Philip M. Hawley, chairman and chief executive of Carter Hawley Hale Stores Inc. (Broadway, Neiman-Marcus) kept more than 100 San Diego executives informed and entertained at last week's third annual University of San Diego Corporate Associates luncheon.
It's no surprise that Hawley's presentation on the status of corporate takeovers kept the audience informed: Hawley's firm was the target of a takeover last year, so he is expert on the subject.
But the Los Angeles executive isn't known for his humor, so his successful lighter-side quips brought laughter and surprise.
One of his jokes: when his teen-age son brought home a less-than-flattering report card a few years ago, Hawley dutifully lectured him about the importance of getting good grades. After his talk, the son asked, "Dad, is my problem hereditary or environmental?"
Hawley also had a joke of his own for the handful of financial reporters covering his speech. He glibly predicted that 1985 earnings would be twice as much as 1984's profits, explaining that his disclosure would be released publicly.
Only one rub: earnings for the year ended Jan. 31, 1984, haven't been announced yet, so Hawley's prediction, while obviously self-promoting, was virtually impossible to verify.
Economic conversion of military production plants to consumer production is the topic of a three-day conference beginning this Friday.
But it's not a one-sided presentation: in addition to labor, peace activists and university professors, participants include business executives and U.S. Department of Defense officials.
Dissident shareholders of Sun Savings & Loan Assn. have decided on two of their three picks for new directors. As predicted, Orange County businessman John W. Ben and accountant Ted T. van Leeuwen have been elected directors. A third dissident choice will be selected soon.
Ben is associated with Aqua Ben Corp. and was a director of Seaside Savings & Loan Assn. before its merger with Sun in 1983. Van Leeuwen, a certified public accountant, is sole proprietor of Headquarters Cos.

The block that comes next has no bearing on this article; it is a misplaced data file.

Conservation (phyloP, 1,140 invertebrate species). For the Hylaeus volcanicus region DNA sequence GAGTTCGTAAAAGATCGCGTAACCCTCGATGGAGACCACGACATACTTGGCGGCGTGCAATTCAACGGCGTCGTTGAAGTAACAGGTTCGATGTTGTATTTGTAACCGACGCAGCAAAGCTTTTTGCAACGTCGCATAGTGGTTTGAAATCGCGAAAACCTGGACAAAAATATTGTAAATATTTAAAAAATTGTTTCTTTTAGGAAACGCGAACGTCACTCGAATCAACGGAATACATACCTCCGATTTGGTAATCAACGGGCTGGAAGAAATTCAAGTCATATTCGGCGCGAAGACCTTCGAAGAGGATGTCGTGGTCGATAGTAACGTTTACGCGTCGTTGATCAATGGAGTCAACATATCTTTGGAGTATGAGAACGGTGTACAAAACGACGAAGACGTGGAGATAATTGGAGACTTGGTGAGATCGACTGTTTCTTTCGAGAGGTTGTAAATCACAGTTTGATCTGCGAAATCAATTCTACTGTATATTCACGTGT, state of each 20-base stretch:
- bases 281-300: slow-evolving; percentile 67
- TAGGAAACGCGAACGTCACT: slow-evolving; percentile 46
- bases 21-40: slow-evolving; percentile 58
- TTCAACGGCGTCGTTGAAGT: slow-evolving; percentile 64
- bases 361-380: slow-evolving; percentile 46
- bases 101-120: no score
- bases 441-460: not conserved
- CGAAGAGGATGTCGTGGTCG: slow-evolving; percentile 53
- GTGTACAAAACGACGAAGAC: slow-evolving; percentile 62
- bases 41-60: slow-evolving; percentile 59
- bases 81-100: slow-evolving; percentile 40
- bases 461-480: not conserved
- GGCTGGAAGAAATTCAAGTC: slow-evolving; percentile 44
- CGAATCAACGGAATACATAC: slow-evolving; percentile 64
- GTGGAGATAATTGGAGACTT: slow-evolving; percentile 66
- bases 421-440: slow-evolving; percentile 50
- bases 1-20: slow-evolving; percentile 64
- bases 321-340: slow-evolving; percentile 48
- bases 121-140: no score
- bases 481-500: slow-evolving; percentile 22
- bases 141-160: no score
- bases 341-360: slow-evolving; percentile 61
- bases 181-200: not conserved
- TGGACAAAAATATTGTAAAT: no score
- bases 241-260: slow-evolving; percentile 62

All Behind Bars
All criminally charged officials of bankrupt and fraud-ridden Coastal Equities are now behind bars, following the surrender Friday of Kathleen C. Durr, the firm's former treasurer and controller, to begin a two-year prison term.
Founder Philip L. Jauregui is serving 10 years at Lompoc Federal Correctional Institute. With him are former Coastal Equities officials Anthony R. Sorge (four years) and Stephen A. Beard (30 months). Former official Charles L. Sterling is serving 18 months at the Boron federal prison in Riverside County.
Coincidentally, Jauregui's attorney Monday asked U.S. District Judge Earl B. Gilliam to reduce his client's 10-year sentence--a routine request in such cases. Gilliam asked prison officials for a "progress report," to be presented to the court in March.
The seventh new BAe 146 British jet in PSA's fleet will arrive March 2, and a tired group of reporters will be on board, part of a press entourage shepherding the plane from London.
But the flight will be anything but direct or non-stop.
Because the plane's range is only 1,200 miles, the craft will take off from London on Feb. 28 and make six stops before it lands in San Diego two days later.
The voyage between London and San Diego includes stops in Iceland, Greenland and Labrador, as well as landings in Montreal, Green Bay, Wis., and Oklahoma City.